Attention-deficit hyperactive disorder (ADHD) is characterized by inattention and increased impulsive and hypermotoric behaviors.Despite the high prevalence and impact of ADHD, little is known about the underlying neurophysiology of ADHD. The main inhibitory and excitatory neurotransmitters γ-aminobutyric acid (GABA) and glutamate are receiving increased attention in ADHD and can be measured using Magnetic Resonance Spectroscopy (MRS). However, MRS studies in ADHD are limited. We measured GABA and glutamate in young unmedicated participants, utilizing high magnetic field strength. Fifty unmedicated children (26 with ADHD, 24 controls) aged 5–9 years completed MRS at 7T and behavioral testing. GABA and glutamate were measured in dorsolateral prefrontal cortex (DLPFC), anterior cingulate cortex (ACC), premotor cortex (PMC), and striatum, and estimated using LCModel. Children with ADHD showed poorer inhibitory control and significantly reduced GABA/Cr in the striatum, but not in ACC, DLPFC, or PMC regions. There were no significant group differences for Glu/Cr levels, or correlations with behavioral manifestations of ADHD. The primary finding of this study is a reduction of striatal GABA levels in unmedicated children with ADHD at 7T. These findings provide guidance for future studies or interventions. Reduced striatal GABA may be a marker for specific GABA-related treatment for ADHD.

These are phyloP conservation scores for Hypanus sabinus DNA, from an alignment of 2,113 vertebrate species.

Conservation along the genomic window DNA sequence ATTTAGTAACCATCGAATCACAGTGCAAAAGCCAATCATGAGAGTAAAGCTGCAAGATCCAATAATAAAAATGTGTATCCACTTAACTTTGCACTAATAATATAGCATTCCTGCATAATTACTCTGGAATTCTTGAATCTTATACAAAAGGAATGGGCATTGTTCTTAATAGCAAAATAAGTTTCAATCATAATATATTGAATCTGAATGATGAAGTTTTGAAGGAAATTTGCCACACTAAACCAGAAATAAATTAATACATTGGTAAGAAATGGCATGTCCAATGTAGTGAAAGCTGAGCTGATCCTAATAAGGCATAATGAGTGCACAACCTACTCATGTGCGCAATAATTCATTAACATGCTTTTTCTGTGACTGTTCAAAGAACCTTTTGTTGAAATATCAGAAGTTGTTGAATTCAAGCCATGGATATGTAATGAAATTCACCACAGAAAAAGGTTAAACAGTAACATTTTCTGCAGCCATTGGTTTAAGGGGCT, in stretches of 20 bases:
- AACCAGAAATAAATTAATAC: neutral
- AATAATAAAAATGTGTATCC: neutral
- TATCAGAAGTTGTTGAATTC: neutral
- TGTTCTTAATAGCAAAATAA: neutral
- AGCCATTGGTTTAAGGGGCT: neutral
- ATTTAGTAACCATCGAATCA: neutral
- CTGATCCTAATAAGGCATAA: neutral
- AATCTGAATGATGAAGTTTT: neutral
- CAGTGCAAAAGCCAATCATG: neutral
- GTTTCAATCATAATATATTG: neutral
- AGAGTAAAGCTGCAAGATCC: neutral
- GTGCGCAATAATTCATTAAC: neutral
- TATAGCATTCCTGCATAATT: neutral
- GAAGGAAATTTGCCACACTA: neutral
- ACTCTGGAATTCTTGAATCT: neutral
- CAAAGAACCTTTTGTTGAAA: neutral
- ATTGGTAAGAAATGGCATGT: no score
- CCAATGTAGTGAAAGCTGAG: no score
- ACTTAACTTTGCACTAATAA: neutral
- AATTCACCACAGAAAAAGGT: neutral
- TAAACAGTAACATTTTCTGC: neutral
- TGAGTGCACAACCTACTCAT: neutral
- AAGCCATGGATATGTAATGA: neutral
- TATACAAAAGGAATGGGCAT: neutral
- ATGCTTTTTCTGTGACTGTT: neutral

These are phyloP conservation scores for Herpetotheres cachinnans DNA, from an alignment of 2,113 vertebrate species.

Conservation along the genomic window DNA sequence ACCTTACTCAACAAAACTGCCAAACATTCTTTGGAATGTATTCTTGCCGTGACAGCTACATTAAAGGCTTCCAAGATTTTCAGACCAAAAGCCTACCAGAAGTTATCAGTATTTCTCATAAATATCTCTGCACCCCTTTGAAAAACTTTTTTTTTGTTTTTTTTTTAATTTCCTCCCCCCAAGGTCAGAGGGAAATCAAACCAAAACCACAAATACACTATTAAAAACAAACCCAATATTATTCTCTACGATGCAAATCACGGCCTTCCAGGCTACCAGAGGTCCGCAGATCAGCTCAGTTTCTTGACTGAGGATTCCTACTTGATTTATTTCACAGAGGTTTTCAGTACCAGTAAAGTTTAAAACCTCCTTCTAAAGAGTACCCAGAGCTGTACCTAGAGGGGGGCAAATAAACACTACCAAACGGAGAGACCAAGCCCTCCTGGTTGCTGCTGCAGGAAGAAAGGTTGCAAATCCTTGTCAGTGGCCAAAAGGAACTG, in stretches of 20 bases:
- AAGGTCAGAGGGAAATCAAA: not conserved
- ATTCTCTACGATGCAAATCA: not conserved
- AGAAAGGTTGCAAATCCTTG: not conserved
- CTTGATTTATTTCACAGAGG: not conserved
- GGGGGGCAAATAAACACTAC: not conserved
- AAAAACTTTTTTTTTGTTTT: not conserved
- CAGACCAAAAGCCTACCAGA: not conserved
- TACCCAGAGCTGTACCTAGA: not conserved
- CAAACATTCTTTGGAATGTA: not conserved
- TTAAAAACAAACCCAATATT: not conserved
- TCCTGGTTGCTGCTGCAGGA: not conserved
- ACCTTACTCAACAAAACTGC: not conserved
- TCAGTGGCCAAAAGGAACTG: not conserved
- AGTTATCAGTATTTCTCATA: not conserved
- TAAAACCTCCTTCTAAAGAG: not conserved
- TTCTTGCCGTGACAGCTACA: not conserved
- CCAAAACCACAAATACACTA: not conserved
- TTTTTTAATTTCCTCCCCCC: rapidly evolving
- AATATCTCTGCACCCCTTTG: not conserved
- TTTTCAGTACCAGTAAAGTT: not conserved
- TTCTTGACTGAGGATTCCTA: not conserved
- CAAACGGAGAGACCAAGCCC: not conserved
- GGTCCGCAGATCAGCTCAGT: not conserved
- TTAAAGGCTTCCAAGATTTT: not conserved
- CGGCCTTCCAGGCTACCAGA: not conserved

- Magnetic resonance spectroscopy
- Ultra-high field
ASJC Scopus subject areas
- Psychiatry and Mental health
- Radiology Nuclear Medicine and imaging
- Neuroscience (miscellaneous)